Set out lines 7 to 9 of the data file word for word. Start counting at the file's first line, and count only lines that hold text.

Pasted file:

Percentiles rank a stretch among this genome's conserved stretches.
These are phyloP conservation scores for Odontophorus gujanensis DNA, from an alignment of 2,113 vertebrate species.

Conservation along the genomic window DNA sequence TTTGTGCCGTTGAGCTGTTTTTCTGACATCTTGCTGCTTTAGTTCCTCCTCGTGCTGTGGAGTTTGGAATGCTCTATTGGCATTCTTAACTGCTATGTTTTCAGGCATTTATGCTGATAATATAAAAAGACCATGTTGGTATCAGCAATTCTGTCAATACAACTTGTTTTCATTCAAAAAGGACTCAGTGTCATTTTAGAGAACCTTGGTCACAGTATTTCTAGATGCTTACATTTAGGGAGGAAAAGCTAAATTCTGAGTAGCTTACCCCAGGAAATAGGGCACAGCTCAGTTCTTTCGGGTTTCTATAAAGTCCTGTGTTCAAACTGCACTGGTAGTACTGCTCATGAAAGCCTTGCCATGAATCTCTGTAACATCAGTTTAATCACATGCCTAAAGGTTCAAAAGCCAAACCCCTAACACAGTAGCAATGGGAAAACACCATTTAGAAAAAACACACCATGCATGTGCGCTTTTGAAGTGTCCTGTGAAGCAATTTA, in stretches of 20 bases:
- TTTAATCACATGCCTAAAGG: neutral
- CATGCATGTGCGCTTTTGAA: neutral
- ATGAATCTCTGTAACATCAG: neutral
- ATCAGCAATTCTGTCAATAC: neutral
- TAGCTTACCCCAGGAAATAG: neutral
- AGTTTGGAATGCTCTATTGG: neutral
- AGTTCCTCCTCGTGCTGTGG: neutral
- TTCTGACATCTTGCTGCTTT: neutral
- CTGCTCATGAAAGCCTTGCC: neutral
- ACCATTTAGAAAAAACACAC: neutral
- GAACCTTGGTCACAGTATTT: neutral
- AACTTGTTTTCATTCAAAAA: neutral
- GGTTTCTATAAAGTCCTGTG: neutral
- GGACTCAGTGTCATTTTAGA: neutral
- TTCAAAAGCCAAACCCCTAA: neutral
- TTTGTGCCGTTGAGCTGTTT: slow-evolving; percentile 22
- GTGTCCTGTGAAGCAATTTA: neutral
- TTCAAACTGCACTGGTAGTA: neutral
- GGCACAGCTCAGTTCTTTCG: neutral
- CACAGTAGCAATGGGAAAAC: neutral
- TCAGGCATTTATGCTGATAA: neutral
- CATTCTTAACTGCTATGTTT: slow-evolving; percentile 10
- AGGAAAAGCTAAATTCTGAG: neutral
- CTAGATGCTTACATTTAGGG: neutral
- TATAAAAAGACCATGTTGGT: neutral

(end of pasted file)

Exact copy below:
- ATCAGCAATTCTGTCAATAC: neutral
- TAGCTTACCCCAGGAAATAG: neutral
- AGTTTGGAATGCTCTATTGG: neutral